It is when we try to grapple with another man's intimate need that we perceive how incomprehensible, wavering and misty are the beings that share with us the sight of the stars and the warmth of the sun. It is as if loneliness were a hard and absolute condition of existence; the envelope of flesh and blood on which our eyes are fixed melts before the outstretched hand, and there remains only the capricious, unconsolable and elusive spirit that no eye can follow, no hand can grasp.
Belief in oneself is a crucial quality of leadership, because 'a house divided against itself cannot stand.' A leader who fluctuates back and forth sends a very wavery signal. Like the soprano who can shatter glass by finding that high note and holding it, a leader who can hold that high note, without wavering, can shatter walls.
Laurie Beth Jones
you mean machines are like humans?" I shook my head. "No, not like humans. With machines the feeling is, well, more finite. It doesn't go any further. With humans it's different. The feeling is always changing. Like if you love somebody, the love is always shifting or wavering. It's always questioning or inflating or disappearing or denying or hurting. And the thing is, you can't do anything about it, you can't control it. With my Subaru, it's not so complicated.
Why are all reflections lovelier than what we call reality? -- not so grand or so strong, it may be, but always lovelier? Fair as is the gliding sloop on the shining sea, the wavering, trembling, unresting sail below is fairer still...All mirrors are magic mirrors. The commonest room is a room in a poem when I turn to the glass...There must be a truth involved in it, though we may but in part lay hold of the meaning.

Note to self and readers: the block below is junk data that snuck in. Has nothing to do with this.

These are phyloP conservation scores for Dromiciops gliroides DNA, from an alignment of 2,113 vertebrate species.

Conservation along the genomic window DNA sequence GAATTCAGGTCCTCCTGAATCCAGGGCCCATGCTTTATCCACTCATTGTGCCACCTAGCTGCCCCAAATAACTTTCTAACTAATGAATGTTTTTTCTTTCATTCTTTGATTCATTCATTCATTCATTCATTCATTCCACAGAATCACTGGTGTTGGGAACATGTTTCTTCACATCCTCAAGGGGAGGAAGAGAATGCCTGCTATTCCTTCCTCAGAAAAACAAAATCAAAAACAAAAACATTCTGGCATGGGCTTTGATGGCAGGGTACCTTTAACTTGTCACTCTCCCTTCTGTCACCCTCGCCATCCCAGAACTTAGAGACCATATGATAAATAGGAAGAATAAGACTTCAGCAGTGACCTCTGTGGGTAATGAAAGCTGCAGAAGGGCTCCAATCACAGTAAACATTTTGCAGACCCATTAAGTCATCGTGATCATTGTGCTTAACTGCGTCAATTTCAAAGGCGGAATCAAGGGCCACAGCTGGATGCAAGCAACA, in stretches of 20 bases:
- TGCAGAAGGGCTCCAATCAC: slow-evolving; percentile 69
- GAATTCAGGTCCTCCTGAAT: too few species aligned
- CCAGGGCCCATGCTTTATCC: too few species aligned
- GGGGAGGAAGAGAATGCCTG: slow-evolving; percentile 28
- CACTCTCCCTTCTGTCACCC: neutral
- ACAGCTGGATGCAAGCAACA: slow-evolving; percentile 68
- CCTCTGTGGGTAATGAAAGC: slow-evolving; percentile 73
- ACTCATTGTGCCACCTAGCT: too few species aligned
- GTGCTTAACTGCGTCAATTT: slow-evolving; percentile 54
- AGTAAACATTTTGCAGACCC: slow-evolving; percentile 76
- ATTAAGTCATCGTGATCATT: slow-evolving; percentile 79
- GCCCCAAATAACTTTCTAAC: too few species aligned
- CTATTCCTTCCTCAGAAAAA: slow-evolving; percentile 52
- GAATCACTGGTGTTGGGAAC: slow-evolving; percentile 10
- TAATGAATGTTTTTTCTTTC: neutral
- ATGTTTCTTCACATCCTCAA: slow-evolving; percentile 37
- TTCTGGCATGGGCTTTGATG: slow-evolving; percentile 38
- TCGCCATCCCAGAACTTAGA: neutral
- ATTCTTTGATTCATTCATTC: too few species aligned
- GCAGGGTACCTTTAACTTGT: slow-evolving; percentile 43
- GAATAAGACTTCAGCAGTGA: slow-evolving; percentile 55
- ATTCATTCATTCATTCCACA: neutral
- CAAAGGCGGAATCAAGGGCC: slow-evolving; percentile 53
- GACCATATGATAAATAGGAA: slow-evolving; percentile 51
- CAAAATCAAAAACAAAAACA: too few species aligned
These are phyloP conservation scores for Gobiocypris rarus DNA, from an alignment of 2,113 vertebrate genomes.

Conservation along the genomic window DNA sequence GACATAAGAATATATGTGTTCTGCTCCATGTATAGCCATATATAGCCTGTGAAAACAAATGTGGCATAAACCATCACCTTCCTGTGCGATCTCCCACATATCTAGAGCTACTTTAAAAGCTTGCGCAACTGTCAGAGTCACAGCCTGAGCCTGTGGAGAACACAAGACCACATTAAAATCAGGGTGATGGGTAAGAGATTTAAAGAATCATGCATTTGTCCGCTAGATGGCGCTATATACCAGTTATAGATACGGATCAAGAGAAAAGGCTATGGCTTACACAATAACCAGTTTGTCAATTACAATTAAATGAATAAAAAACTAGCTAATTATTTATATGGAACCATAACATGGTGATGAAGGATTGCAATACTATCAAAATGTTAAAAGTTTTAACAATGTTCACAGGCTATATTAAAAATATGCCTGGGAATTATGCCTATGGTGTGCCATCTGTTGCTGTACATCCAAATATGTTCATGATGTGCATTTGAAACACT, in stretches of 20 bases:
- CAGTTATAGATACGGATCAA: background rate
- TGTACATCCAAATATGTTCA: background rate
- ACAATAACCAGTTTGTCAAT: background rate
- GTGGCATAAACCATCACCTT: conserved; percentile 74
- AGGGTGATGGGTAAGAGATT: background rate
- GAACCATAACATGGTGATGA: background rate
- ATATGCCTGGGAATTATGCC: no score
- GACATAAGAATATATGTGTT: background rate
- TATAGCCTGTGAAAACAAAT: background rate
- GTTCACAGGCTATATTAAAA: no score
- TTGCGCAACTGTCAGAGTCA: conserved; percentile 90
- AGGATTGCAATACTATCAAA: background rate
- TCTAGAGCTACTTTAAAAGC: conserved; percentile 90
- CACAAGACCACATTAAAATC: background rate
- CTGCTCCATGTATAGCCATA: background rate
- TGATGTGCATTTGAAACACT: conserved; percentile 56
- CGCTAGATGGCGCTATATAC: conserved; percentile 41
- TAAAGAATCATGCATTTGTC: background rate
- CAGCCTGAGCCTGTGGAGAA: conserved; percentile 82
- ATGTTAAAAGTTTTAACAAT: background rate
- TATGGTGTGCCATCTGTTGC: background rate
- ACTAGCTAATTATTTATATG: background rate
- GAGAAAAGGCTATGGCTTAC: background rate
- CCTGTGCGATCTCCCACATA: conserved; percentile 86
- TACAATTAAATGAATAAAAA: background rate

Why are all reflections lovelier than what we call reality? - not so grand or so strong, it may be, but always lovelier? Fair as is the gliding sloop on the shining sea, the wavering, trembling, unresting sail below is fairer still... All mirrors are magic mirrors. The commonest room is a room in a poem when I turn to the glass... There must be a truth involved in it, though we may but in part lay hold of the meaning.
A shade flickered to my left, an eerie shadow balanced even more precariously on the railing than I. Her plimsolls struggled to grip the same rail my fingers now held. I knew her face, just as I knew her death; I'd watched it often enough, those times I'd been unable to avoid crossing here. Nerys was always here, tied to the moment of her death, an echo, forever hurtling down into those waters, only to reappear an instant later, once more wavering on the rails.
The vestibule door opens onto a June morning so fine and scrubbed Classira pauses at the threshold as she would at the edge of a pool, watching the turquoise water lapping at the tiles, the liquid nets of sun wavering in the blue depths. As if standing at the edge of a pool she delays for a moment the plunge, the quick membrane of chill, the plain shock of immersion.
Women are of two sorts. Some of them are wiser, better learned, discreeter, and more constant than a number of men. But another and a worse sort of them...are fond, foolish, wanton, flibbergibs, tatlers, triflers, wavering, witless, without council, feeble, careless, rash, proud, dainty, nice, talebearers, eavesdroppers, rumor-raisers, evil-tongued, worse-minded, and in every way doltified with the dregs of the Devil's dunghill.
Below the bows of the Arrawa a child's coffin moved onto the night stream. Its paper flowers were shaken loose by the wash of a landing craft carrying sailors from the American cruiser. The flowers formed a wavering garland around the coffin as it began its long journey to the estuary of the Yangtze, only to be swept back by the incoming tide among the quays and mud flats, driven once again to the shores of this terrible city (279).